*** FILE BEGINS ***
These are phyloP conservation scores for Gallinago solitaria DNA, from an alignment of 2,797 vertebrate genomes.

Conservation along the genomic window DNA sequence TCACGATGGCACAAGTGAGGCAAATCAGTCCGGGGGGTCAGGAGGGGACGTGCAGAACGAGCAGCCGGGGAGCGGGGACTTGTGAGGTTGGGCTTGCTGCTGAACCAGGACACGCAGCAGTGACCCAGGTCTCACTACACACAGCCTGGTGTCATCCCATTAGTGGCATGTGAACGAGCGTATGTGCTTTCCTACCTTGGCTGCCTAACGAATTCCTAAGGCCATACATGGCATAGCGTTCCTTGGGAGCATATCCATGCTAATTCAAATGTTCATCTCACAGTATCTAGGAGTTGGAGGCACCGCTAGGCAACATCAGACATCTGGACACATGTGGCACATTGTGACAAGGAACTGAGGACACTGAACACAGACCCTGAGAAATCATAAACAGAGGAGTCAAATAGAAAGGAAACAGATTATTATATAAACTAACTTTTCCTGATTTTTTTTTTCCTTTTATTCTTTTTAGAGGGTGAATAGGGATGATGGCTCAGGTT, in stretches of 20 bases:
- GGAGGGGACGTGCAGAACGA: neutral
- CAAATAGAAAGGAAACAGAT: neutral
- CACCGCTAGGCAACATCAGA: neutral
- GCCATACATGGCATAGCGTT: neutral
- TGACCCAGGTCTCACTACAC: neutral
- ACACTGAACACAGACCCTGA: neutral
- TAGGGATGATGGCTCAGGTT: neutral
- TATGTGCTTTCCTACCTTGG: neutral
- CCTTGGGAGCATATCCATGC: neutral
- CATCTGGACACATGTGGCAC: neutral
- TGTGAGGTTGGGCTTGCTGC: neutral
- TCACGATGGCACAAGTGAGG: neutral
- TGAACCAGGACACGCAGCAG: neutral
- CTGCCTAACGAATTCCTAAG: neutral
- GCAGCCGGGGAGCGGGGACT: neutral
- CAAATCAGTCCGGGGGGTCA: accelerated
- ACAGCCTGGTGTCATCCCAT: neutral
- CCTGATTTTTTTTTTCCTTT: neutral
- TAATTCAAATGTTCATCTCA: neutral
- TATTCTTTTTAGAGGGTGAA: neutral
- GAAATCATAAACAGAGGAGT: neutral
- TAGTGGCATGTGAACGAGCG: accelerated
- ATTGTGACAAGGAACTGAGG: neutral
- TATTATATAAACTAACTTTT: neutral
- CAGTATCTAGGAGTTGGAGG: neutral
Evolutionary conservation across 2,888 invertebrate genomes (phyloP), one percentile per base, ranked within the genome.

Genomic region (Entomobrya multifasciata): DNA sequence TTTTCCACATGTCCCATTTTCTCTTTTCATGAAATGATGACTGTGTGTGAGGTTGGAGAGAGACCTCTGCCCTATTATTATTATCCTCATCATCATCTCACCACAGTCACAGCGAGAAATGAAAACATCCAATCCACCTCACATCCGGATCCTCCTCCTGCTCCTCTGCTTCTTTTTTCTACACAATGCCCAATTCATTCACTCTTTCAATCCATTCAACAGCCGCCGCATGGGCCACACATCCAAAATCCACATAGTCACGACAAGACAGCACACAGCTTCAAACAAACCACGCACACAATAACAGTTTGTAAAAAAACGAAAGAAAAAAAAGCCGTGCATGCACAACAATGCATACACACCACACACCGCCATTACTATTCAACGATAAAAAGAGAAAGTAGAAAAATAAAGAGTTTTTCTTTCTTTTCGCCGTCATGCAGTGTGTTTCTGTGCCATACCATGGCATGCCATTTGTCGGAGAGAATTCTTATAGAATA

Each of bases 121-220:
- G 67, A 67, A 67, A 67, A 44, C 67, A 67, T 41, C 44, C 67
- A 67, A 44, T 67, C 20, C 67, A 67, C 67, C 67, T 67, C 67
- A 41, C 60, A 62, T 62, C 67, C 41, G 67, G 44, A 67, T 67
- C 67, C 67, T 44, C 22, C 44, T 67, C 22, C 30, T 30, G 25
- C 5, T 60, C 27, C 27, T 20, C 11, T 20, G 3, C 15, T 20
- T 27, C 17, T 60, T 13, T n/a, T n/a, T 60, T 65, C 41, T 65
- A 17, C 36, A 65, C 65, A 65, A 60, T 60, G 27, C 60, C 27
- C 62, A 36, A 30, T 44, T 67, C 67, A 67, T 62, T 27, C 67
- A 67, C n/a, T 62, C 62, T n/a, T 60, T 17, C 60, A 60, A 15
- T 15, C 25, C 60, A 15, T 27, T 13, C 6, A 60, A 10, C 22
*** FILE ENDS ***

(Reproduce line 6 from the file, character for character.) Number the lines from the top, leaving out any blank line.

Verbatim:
- GCCATACATGGCATAGCGTT: neutral